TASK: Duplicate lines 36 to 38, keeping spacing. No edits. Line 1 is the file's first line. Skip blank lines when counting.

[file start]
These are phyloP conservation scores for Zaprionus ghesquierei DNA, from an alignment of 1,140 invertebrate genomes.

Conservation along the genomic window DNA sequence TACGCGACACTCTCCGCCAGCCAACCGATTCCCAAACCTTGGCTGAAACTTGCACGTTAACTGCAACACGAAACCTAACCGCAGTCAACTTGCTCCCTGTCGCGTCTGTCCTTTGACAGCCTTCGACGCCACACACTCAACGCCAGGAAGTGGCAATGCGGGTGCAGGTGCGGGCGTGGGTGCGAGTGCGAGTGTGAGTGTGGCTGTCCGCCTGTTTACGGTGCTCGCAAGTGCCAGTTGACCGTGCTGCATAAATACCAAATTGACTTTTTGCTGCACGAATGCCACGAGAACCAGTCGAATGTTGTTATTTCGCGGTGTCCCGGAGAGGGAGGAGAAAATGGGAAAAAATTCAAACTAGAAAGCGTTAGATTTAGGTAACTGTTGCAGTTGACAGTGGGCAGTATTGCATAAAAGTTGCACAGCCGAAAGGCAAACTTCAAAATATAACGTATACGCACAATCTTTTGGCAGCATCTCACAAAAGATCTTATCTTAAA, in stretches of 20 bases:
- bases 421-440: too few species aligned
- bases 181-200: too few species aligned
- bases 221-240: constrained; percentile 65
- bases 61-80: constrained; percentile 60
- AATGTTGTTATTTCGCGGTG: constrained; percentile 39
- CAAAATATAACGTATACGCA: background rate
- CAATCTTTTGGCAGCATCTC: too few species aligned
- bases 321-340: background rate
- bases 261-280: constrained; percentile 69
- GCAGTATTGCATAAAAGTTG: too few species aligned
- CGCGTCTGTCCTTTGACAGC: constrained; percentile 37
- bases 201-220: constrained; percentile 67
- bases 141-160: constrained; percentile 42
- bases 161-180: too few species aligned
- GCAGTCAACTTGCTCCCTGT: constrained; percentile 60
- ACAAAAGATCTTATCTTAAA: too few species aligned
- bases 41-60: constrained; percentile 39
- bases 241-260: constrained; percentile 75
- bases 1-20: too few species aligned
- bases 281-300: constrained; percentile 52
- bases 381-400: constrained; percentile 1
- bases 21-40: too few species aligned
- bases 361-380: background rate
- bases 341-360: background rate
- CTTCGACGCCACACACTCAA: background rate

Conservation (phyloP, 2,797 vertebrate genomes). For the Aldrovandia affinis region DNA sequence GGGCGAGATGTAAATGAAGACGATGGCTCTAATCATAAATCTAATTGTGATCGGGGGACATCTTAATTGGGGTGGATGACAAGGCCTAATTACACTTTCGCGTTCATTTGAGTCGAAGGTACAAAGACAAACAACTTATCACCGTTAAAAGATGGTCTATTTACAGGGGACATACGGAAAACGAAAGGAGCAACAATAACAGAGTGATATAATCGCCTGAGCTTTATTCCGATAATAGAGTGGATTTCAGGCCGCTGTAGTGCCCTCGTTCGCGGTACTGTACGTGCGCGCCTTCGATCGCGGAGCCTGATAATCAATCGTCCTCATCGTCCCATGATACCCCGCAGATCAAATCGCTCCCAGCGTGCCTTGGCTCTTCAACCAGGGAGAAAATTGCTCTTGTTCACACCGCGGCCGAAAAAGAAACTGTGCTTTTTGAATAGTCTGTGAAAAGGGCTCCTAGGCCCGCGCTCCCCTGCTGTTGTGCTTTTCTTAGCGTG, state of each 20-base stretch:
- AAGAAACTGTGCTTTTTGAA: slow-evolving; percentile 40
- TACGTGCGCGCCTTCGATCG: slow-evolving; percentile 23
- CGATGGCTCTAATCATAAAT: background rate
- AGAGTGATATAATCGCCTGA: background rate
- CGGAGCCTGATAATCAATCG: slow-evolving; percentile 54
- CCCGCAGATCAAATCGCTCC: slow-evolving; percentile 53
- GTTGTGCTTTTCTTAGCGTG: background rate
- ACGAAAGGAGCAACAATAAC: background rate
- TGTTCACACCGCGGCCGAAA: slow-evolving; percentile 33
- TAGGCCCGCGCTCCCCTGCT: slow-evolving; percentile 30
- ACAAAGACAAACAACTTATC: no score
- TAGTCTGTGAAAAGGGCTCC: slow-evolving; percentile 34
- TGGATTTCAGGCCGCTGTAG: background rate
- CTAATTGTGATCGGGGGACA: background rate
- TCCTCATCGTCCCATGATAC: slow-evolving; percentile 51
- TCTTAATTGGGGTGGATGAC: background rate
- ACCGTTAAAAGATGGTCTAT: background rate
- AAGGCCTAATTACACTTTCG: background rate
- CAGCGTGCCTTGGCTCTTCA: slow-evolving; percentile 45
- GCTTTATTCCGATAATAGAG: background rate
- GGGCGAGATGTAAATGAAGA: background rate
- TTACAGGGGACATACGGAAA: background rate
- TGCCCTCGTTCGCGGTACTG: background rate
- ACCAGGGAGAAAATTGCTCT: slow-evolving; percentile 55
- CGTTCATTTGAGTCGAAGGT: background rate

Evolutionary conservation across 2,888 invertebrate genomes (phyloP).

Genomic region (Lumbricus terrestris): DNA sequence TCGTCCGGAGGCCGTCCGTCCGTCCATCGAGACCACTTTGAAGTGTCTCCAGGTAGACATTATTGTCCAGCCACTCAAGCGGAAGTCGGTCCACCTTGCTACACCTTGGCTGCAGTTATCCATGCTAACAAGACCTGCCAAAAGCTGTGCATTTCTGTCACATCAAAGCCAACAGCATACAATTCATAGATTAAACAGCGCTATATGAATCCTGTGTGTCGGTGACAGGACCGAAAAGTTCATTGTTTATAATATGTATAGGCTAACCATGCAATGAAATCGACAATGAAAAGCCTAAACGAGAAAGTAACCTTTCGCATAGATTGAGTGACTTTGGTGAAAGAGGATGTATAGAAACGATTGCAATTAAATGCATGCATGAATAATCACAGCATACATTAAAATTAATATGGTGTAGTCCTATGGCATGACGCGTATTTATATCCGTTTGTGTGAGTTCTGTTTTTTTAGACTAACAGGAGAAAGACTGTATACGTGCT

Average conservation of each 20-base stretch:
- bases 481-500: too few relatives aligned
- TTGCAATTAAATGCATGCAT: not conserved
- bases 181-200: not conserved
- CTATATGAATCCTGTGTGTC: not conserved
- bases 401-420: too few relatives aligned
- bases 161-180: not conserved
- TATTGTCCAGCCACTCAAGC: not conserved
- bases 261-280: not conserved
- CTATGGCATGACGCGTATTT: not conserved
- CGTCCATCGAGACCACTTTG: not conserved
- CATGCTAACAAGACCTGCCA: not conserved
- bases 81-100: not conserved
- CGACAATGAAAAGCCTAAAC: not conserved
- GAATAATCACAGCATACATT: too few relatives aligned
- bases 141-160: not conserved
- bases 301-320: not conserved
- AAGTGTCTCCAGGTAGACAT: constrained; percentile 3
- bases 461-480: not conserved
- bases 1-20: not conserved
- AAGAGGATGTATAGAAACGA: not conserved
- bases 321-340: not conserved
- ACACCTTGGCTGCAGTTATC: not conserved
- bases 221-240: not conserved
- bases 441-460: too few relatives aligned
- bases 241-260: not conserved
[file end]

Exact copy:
- ACGAAAGGAGCAACAATAAC: background rate
- TGTTCACACCGCGGCCGAAA: slow-evolving; percentile 33
- TAGGCCCGCGCTCCCCTGCT: slow-evolving; percentile 30